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Finding out You Have Lung Cancer: Making Treatment Decisions

separator Finding out you have any kind of cancer is scary, but lung cancer is especially frightening to many people. Your very ability to breathe is at stake. It’s an anxiety-provoking time, no question about it.

But if you’ve just found out you have lung cancer, or if you have a loved one who’s heard this news, you need to focus. You have a lot of information to sift through now, and a lot of decisions to make.

In the past few years, researchers have learned a lot about new ways to treat lung cancer. This is partially because lung cancer is being detected earlier than ever before. It’s also because of developments in diagnosis. Doctors can tell more now about where a tumor is located, whether it has spread and how far it has spread. In some cases, cancers that just a few years ago may have been considered untreatable are sometimes quite treatable now.

All of this is good news for people with lung cancer, but it does make your job more difficult. Treatment for lung cancer—typically a combination of surgery, chemotherapy and radiation—tends to be more aggressive and more invasive than for many other cancers. It can also be more complicated.

Here are some things to keep in mind in the days or even weeks after your diagnosis:

In many cases, you do have time to think about your treatment decision. The tumor size can help you determine whether you need treatment instantly or whether you have time to think. You doctor will explain how big your tumor is and how likely it is to spread quickly. If there’s reason to believe that you have time, take it! 

A second opinion is almost always a good idea. Getting a second opinion is not an insult to your doctor. It’s a common practice. And it’s especially important in the rapidly growing field of lung cancer. It’s simply not possible for all oncologists to know everything there is to know about all lung cancer treatments. You should definitely get a second opinion if:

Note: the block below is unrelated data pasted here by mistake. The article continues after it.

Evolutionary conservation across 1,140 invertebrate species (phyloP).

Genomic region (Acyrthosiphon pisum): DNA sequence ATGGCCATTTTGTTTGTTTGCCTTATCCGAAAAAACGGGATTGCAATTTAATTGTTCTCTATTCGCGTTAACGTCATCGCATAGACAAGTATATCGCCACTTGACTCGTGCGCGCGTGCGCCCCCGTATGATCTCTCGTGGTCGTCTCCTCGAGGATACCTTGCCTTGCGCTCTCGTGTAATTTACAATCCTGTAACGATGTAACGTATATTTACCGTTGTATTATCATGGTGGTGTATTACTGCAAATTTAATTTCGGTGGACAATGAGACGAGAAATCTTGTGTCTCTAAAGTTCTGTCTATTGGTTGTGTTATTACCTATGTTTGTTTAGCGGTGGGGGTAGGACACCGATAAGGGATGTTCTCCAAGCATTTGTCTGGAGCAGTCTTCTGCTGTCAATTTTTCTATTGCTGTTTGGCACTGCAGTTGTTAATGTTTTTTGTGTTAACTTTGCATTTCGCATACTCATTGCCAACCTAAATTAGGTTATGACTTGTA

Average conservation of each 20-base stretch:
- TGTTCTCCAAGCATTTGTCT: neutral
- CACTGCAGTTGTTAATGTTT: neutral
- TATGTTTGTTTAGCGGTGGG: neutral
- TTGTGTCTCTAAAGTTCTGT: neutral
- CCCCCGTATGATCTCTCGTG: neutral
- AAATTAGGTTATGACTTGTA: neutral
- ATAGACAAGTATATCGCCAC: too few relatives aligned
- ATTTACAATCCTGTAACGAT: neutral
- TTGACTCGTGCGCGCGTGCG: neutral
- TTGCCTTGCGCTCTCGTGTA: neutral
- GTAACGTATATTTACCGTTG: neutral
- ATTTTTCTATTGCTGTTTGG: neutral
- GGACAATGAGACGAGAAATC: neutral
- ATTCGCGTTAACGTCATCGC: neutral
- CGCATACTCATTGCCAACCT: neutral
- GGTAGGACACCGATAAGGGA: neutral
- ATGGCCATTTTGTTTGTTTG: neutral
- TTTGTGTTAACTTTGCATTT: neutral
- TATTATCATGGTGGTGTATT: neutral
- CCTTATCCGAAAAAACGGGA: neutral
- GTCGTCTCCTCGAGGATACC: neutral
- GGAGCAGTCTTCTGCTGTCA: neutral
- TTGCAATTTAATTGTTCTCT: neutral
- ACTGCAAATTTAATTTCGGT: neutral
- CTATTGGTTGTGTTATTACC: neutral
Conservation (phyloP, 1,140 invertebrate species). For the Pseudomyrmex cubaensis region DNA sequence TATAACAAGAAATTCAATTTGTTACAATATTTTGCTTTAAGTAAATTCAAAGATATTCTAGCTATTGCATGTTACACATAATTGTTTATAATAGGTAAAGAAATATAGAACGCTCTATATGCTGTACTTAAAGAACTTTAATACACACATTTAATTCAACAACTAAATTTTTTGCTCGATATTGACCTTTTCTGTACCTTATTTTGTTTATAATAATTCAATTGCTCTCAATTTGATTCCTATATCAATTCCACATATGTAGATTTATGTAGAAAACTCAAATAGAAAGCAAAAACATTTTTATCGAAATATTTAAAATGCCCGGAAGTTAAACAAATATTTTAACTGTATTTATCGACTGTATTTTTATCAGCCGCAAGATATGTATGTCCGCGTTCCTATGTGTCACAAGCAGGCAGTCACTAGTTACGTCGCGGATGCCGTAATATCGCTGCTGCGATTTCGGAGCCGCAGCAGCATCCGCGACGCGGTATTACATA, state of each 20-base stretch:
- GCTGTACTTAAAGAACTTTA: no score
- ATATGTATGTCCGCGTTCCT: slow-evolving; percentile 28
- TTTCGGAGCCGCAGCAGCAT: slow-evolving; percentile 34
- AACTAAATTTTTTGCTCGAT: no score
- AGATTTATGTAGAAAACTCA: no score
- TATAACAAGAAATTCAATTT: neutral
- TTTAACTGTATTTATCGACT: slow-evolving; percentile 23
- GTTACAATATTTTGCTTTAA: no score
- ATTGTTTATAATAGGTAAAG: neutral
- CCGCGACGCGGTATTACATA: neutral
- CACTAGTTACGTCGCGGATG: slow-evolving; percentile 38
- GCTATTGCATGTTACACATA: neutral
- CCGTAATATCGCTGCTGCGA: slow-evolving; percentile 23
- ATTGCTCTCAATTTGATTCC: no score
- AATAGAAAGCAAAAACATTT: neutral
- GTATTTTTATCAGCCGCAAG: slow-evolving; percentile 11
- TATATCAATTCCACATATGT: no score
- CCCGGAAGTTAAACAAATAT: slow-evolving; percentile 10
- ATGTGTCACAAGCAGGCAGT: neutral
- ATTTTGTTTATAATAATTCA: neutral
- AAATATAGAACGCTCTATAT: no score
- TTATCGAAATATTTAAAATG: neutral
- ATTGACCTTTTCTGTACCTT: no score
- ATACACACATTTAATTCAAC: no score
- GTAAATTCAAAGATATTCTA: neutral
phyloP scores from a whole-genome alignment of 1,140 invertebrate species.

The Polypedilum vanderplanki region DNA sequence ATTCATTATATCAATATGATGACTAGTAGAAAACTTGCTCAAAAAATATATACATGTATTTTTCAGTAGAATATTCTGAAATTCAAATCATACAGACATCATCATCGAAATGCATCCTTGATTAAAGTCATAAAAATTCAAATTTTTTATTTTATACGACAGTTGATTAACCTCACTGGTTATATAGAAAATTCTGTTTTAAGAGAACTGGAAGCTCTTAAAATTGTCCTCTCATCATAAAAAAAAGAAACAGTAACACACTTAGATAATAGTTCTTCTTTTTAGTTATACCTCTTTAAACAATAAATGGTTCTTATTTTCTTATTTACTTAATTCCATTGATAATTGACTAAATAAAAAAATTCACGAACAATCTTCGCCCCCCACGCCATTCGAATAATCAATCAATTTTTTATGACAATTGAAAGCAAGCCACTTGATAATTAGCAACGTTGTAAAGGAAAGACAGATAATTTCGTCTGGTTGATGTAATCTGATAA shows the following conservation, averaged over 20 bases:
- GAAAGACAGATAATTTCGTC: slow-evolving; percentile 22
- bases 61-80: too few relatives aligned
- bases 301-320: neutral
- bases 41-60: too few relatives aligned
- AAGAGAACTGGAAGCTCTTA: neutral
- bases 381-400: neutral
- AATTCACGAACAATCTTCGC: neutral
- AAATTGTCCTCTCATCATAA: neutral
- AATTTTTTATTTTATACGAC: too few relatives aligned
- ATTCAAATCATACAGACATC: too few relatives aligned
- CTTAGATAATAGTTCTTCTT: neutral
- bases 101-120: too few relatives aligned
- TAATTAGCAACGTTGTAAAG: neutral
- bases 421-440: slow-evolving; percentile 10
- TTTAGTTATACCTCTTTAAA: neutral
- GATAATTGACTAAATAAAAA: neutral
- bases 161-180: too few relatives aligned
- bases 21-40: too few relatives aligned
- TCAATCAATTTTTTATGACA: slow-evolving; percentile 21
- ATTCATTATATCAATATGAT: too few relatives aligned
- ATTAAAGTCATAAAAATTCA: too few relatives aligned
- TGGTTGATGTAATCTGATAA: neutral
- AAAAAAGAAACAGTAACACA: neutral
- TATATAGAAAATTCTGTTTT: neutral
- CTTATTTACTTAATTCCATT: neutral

• Your first doctor tells you there’s no treatment available for you. This may be true, but on the other hand, it may not be. New lung cancer treatments offer new hope that wasn’t available just a few years ago.
  • Your cancer stage and type is particularly rare.
  • Your doctor is not a lung cancer specialist.
  • You feel at all unsure about the treatment plan your doctor has recommended.

A doctor who specializes in lung cancer is probably your best bet. If at all possible, seek treatment from an oncologist whose specialty is lung cancer. That’s the doctor most likely to be aware of the very latest developments.

Get organized early on. Keep all of your lung cancer information in one place. If at all possible, take a friend or family member with you to take notes at appointments. Another set of ears is helpful when you’re trying to take in a lot of information.

Be sure you feel comfortable with your doctor. Your cancer doctor is going to be your main source of information, so you need to feel completely comfortable talking with him or her. If you feel like your doctor listens to your concerns, answers your questions honestly and thoroughly and respects your feelings about treatment, you’re in a good situation. If you don’t have that kind of relationship with your doctor, it’s important to keep searching until you do.

Whatever you do, don’t feel guilty
If you have lung cancer and you’ve smoked cigarettes, you may be feeling guilty. And even if you don’t feel guilty, there could be people around you who say things like, “Well, you always knew that smoking was bad for you.” If at all possible, stay away from people who aren’t supportive. You don’t need their negative responses right now.

It’s hard to quit smoking. If it were easy, there wouldn’t be so many people around who can’t give it up. The fact is that now you have to focus on taking care of yourself. It doesn’t matter why you got lung cancer. What matters now is what you do about it.

You also need to remember that the lung cancer statistics are just that—statistics. You are unique and your case is unique.

Source:
The American Cancer Society; The National Cancer Institute; C. I. Henschke, P. McCarthy, S Wernick. Lung Cancer Myths, Facts, Choices—and Hope. W.W. Norton and Company, New York, 2002.



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